Court rejects Apple appeal over e-books

Apple logo. (Mark Lennihan, AP)
Apple logo. (Mark Lennihan, AP)

Washington — The US Supreme Court rejected an appeal from Apple Monday and left in place a ruling that the company conspired with publishers to raise electronic book prices when it sought to challenge Amazon.com's dominance of the market.

The justices' order on Monday lets stand an appeals court ruling that found Cupertino, California-based Apple violated antitrust laws in 2010.

Apple wanted to raise prices to wrest some book sales away from Amazon, which controlled 90% of the market and sold most popular books online for $9.99. Amazon's share of the market dropped to 60%.

The 2-1 ruling by the New York-based appeals court sustained a trial judge's finding that Apple orchestrated an illegal conspiracy to raise prices. A dissenting judge called Apple's actions legal, "gloves-off competition."

The Justice Department and 33 states and territories originally sued Apple and five publishers. The publishers all settled and signed consent decrees prohibiting them from restricting e-book retailers' ability to set prices.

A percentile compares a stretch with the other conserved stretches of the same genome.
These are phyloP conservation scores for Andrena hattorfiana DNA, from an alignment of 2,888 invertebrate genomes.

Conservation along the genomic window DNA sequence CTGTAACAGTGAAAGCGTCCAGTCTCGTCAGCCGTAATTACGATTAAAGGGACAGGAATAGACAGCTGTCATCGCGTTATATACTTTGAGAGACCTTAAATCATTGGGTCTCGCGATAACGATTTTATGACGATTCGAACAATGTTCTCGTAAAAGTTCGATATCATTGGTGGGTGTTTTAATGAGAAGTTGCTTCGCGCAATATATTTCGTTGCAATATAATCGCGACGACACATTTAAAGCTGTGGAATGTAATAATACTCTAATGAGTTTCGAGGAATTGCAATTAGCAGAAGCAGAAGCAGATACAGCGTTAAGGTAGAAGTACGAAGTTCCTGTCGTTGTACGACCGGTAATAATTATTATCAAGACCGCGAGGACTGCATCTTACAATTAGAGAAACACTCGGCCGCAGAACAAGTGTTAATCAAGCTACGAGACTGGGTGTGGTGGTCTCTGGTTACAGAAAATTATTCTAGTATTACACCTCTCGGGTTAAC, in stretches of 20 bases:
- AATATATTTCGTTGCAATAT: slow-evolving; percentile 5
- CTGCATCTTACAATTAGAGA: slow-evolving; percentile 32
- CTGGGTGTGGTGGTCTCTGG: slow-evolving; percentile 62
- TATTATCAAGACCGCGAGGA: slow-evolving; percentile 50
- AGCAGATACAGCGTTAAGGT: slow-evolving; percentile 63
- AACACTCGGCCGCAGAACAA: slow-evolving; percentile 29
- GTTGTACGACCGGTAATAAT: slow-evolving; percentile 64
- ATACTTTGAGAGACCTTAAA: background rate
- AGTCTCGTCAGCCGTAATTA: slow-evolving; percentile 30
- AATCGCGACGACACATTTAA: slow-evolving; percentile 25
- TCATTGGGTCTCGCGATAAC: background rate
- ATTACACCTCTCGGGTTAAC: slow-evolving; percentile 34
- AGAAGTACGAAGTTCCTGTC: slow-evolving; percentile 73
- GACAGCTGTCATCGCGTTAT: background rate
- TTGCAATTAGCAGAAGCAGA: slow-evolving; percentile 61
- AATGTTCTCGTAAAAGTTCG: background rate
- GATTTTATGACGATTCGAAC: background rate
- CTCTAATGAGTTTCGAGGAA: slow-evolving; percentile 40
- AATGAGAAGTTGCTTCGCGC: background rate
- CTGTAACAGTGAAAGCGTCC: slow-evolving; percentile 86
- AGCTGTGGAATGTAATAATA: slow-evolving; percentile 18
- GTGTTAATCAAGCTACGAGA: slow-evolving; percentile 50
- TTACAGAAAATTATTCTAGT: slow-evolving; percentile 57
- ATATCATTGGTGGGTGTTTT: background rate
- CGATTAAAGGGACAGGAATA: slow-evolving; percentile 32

In settlements of lawsuits brought by individual states, Apple has agreed to pay $400m to be distributed to consumers and $50m for attorney fees and payments to states.

ZAR/USD
17.42
(+0.10)
ZAR/GBP
22.77
(+0.02)
ZAR/EUR
20.59
(-0.00)
ZAR/AUD
12.46
(+0.38)
ZAR/JPY
0.16
(+0.28)
Gold
1952.30
(+1.67)
Silver
27.44
(+7.13)
Platinum
960.00
(+3.27)
Brent Crude
45.32
(+2.09)
Palladium
2175.50
(+1.97)
All Share
57419.46
(+0.00)
Top 40
53082.08
(-0.08)
Financial 15
10227.06
(+0.86)
Industrial 25
75743.15
(-0.61)
Resource 10
59161.88
(+0.29)
All JSE data delayed by at least 15 minutes morningstar logo
Company Snapshot
Voting Booth
Do you think it was a good idea for the government to approach the IMF for a $4.3 billion loan to fight Covid-19?
Please select an option Oops! Something went wrong, please try again later.
Results
Yes. We need the money.
11% - 989 votes
It depends on how the funds are used.
74% - 6590 votes
No. We should have gotten the loan elsewhere.
15% - 1382 votes
Vote